Hobbies serve the purpose of preventing people from reaching the point of insanity. They provide a source of drive and determination, an escape from the inevitable tortures of everyday life. Collecting quarters, playing catch, writing novels, mountain gliding, automation, macaroni doodling, life requires distractions that bring happiness. Some hobbies canbe simple activities that can be done with a group, others belong only to their founders.
Bailey Oliveira, a UWG Anthropology student, creates art from roadside carrion. She uses the decomposed remains of former house pets to make beauty from life’s most terrifying epidemic. She crafts jewelry the old fashioned way, going back to how Azilian culture cultivated necklaces and beads from bird bones and snake vertebrae.
“I swear it’s not a serial killer type thing,” said Oliveira. “It’s just so sad to see such a waste of life on the side of the road. I would walk my dog bast this dead opossum and I’d watch it decompose. I found it really interesting to watch. So when it finally turned all skeleton, I dried it out and picked out which bones I wanted.”
Earrings made of raccoon ribs and crows feet, opossum carcass charms, vertebrae necklaces, Bailey’s pieces are elegantly crafted. The beauty she adds takes nothing away from the peculiarity of the material, a magnificent blending of fashion and oddity that is rare to come across. “I typically always go for the ribs, spine, always the face and whatever I can get of the skulls. Spines are fun! A lot of times the spine is still inside the corpse and it’s just a little strip of tendon I can use,” said Oliveira.
Oliveira gets contributions from her brothers, who will often bring her variations of corpses to experiment with, however she owes graces to the vampire chickens that clean our roads. “Vultures are like my spirit animal,” said Oliveira. “Every time I see one I know something’s dead and that makes me excited because they make it easier for me since they pick the meat off.”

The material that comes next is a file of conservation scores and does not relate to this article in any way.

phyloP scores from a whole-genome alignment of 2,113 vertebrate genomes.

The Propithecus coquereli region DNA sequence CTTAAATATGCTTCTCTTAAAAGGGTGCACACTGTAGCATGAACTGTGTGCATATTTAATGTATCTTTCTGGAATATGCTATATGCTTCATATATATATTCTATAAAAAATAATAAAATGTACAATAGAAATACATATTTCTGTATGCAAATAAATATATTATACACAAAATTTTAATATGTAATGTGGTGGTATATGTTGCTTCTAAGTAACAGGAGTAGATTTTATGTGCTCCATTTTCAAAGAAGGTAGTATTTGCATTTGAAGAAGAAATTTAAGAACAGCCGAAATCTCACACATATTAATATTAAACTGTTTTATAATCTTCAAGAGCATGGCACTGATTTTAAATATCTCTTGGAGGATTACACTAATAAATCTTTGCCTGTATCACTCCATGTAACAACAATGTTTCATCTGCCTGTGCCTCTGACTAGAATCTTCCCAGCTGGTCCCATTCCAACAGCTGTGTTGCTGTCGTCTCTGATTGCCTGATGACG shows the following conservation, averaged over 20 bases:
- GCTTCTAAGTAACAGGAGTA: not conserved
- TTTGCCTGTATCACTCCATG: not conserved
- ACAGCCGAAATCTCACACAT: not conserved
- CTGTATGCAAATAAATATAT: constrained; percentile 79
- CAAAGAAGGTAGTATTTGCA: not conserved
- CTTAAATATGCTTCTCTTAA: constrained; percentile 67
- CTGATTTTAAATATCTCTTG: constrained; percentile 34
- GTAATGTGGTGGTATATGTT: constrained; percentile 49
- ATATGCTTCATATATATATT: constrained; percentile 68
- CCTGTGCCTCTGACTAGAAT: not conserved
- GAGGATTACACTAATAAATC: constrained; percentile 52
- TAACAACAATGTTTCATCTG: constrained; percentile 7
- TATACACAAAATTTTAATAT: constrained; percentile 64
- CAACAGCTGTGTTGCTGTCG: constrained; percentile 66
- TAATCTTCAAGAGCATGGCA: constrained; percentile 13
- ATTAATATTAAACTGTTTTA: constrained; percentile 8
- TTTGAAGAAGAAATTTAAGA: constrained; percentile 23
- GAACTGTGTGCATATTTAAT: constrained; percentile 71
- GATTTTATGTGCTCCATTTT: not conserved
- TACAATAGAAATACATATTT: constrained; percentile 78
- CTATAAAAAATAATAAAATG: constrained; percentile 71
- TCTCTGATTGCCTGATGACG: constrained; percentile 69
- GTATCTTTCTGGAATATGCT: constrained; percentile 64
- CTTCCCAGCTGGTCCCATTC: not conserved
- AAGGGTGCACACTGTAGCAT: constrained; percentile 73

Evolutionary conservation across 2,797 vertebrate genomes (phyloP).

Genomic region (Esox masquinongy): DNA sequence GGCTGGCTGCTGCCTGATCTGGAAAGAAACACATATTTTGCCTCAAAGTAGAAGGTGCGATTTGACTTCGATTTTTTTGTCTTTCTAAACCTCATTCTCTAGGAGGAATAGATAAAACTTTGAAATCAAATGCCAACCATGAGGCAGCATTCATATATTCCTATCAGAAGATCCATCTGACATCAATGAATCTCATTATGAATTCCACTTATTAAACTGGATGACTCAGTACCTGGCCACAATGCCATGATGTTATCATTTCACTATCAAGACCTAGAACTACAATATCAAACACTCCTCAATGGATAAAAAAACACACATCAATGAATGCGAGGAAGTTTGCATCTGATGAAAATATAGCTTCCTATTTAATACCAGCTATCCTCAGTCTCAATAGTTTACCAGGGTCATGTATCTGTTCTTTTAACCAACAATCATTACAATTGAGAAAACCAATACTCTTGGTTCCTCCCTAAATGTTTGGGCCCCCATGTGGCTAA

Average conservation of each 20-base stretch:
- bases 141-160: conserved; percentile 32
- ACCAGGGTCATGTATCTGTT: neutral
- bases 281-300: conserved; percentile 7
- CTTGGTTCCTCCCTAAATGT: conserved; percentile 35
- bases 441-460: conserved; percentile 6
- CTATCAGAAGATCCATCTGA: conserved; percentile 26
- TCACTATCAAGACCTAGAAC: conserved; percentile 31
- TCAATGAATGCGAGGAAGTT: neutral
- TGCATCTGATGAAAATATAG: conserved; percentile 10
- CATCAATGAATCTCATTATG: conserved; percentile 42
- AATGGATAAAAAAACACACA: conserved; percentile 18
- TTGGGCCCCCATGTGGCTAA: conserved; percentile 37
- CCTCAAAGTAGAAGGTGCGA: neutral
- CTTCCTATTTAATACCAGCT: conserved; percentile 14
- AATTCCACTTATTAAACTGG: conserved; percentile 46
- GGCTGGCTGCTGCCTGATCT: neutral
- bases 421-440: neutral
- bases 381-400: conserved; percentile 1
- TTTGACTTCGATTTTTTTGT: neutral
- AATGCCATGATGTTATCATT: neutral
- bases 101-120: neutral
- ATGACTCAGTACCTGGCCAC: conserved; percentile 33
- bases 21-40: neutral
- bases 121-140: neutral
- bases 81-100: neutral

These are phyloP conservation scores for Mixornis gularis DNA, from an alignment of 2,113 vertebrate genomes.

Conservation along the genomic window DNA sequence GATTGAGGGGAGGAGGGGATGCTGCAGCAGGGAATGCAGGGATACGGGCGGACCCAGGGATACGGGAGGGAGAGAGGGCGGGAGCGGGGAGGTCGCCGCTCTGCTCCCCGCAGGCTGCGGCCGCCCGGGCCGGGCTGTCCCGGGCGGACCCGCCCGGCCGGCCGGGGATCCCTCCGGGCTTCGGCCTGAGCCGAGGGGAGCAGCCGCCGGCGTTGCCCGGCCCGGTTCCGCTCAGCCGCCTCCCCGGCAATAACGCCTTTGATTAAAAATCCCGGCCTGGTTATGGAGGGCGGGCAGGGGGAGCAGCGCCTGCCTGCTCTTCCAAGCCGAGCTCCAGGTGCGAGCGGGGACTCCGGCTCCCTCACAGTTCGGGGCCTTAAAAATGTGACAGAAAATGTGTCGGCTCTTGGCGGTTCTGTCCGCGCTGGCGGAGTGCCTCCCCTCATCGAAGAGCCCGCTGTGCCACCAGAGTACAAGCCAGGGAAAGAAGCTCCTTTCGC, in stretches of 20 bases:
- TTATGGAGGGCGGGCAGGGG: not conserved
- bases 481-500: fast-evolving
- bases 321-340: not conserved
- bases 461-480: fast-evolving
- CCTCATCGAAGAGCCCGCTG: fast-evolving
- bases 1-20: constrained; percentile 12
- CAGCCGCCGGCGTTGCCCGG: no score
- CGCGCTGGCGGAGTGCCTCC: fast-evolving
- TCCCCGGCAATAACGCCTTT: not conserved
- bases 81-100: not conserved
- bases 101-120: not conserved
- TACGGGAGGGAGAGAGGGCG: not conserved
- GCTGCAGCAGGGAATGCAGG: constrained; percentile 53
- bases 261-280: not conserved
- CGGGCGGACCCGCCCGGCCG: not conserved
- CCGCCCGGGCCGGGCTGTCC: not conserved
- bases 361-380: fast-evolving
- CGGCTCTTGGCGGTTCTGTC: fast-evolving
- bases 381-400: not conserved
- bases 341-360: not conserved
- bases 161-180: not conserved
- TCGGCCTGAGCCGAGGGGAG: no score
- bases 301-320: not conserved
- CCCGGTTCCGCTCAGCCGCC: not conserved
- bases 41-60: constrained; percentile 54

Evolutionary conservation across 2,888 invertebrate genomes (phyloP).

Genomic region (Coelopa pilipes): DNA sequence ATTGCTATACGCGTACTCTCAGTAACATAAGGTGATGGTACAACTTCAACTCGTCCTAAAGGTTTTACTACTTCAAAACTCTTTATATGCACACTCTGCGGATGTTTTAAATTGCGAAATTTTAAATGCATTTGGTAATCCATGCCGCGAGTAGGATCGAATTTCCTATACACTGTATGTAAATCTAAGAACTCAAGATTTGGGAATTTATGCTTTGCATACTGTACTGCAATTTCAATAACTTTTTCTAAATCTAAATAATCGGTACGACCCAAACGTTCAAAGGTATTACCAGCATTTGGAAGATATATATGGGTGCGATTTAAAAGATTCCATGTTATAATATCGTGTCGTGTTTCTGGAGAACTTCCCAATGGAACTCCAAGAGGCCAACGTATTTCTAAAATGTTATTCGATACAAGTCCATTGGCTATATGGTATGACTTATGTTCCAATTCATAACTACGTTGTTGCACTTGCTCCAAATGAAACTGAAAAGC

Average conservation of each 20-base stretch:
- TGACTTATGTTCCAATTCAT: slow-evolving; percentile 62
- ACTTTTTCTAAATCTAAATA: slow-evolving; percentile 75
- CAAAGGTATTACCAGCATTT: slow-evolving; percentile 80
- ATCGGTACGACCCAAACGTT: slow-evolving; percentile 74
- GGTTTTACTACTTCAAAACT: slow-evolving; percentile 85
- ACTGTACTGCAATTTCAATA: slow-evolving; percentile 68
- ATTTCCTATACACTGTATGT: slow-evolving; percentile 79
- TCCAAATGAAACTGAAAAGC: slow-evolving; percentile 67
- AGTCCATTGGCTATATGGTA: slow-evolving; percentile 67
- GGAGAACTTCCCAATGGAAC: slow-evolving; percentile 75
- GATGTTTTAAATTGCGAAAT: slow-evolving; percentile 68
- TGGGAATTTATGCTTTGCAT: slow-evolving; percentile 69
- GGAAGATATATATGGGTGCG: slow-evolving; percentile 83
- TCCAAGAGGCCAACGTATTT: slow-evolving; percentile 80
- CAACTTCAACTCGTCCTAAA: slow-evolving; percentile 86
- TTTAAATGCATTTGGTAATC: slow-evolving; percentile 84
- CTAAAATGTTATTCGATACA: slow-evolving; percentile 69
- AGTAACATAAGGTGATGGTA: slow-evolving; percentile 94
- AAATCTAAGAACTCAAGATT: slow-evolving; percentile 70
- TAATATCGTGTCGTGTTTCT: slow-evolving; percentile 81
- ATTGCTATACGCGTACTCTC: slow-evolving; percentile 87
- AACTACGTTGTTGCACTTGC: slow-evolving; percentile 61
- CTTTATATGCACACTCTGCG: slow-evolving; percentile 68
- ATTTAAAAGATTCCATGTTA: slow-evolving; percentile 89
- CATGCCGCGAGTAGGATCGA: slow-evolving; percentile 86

Bailey’s art is as unique as can be, but she’s not the only one of her kind. Her inspiration comes from a Georgia artist known for her naturistic style. “There’s this artist I’m really inspired by named Gogo Ferguson over in the Cumberland Islands, she has an exhibit where she guilds bones,” said Oliveira. “The one I remember the most is a gold-plated racoon pecker.”
If this article inspires anyone to follow in Bailey’s footsteps in the art of bone crafting, fear not. All you need is bleach, toothbrushes and the most resilient of stomachs. “The process just depends on how I find the animal,” said Oliveria. “Sometimes I have to scrape the brain out of the head cavity or cut an eyeball out, one time my brother brought me a deer and I had to overcook it to get the tongue out and it wound up coming out with the esophagus attached and the boiling pretty much killed the bone.
“If vultures and coyotes have already picked it apart I’ll just throw the bones I need in a trash bag and put them in bleach, scrub the nasty chunks off with a toothbrush. Bleach will take apart the calcium and ruin the bone but I’ll let them soak if it’s a really strong bone, it’s gross but you just gotta get in there,” Oliveira continued.
Rotting animal carcasses aren’t the most accessible thing in the world, especially with predatory competition like foxes dragging them around. Bailey always makes the most out of what she can get her hands on. “Deer vertebrae are good because they’re so big, I made a ring once out of opossum vertebrae, small things like raccoons and cats work really well, even though dead cats make me really sad,” said Oliveira. “I really wanna make earrings out of vole skulls, but I can’t find two voles because they’re so tiny.”No matter how obscure your hobbies may seem, the most natural art can be derived from the strangest of places.
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